review for The Story of Esther Costello on AllMovie

The Story of Esther Costello (1957)
by Craig Butler review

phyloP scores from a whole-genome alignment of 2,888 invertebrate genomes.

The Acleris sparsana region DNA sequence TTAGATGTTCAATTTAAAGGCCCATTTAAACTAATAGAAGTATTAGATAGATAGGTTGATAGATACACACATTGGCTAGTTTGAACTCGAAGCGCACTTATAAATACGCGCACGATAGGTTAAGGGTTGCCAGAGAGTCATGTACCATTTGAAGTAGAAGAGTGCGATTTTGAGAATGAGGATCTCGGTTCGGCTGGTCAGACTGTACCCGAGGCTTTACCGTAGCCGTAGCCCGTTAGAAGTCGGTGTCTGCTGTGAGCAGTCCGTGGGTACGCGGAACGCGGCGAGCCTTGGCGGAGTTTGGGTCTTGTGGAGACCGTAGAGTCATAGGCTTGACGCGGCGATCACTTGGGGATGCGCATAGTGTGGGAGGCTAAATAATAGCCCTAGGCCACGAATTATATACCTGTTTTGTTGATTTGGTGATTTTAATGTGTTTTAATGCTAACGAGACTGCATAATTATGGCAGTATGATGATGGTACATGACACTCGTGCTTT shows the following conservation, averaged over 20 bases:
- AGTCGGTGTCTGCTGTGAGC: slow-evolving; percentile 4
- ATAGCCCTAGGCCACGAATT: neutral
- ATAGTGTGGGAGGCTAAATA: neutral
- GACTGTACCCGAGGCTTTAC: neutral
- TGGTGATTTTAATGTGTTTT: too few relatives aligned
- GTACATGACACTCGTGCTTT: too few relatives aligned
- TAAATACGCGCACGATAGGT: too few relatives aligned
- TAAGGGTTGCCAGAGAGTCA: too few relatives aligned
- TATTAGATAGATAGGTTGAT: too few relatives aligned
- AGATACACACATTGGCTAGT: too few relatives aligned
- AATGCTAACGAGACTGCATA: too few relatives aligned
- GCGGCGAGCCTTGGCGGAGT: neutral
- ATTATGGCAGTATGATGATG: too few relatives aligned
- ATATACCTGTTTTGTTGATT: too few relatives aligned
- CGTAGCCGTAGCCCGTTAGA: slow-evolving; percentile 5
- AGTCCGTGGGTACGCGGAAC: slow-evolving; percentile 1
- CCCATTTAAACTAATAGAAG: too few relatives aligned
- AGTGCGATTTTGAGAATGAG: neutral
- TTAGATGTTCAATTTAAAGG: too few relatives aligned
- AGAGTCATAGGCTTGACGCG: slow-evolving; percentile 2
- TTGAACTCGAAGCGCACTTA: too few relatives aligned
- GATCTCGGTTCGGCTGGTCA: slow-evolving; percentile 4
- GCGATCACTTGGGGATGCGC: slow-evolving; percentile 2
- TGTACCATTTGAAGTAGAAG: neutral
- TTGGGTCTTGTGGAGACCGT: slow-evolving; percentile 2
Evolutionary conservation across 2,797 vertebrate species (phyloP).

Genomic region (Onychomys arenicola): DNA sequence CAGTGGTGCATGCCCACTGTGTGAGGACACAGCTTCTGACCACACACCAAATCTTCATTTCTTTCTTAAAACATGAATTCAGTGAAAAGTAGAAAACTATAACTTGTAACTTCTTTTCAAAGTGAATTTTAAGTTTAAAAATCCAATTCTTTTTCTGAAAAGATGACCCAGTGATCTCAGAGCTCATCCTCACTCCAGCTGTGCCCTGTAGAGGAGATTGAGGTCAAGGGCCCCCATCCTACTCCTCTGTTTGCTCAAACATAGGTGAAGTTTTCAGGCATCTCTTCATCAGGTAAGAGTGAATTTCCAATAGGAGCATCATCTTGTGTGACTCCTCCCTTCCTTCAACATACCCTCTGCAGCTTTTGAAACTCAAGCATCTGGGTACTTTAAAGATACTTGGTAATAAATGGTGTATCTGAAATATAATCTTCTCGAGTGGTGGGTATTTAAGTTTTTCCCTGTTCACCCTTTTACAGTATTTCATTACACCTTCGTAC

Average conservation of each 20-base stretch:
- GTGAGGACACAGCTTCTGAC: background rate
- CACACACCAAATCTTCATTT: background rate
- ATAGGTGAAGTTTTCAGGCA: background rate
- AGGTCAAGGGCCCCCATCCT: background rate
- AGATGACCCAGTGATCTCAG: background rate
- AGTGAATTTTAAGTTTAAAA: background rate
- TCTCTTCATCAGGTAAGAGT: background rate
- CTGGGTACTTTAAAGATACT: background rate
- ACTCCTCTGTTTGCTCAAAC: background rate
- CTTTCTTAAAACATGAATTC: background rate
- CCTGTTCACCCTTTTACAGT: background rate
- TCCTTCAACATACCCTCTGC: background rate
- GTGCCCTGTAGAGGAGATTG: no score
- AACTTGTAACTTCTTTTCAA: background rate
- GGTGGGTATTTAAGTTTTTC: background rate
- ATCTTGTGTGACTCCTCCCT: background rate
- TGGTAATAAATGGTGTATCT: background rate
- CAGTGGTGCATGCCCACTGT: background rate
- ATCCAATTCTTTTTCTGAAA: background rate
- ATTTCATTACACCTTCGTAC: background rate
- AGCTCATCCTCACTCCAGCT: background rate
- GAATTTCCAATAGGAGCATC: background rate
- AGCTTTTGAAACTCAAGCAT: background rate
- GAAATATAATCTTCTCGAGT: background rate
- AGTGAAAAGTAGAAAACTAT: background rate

No one will ever accuse The Story of Esther Costello of being an immortal drama, but it's the kind of semi-serious melodrama that's a ball to watch on a rainy afternoon. Costello has been compared (rather unfavorably) with The Miracle Worker, and though they both deal with severely handicapped young women, Costello exists not so much to tell a story of human drama as to give Hollywood a new peg on which to hang a glossy story about two rich people and the personal turmoil they endure because of each other. In other words, forget about depth and settle in for a deliciously shallow love-and-hate story, with some heaping helping of betrayal ladled on top. Not that Charles F. Kaufman's screenplay is totally exploitative: the picture definitely is concerned about the difficulties of the handicapped, and some of the individual scenes make considerable impact. But the story wanders in and out of credibility, crossing far over the line toward the end when the title character's ravishment miraculously brings about a cure. Costello is lucky to have Joan Crawford on hand, bringing her inimitable star quality to bear beautifully and holding the film together with the force of her personality; it's not Oscar caliber acting, but it's exactly what is called for and works wonderfully well. Rossano Brazzi also adds screen chemistry to the proceedings, and in the title role, young Heather Seara is quite impressive.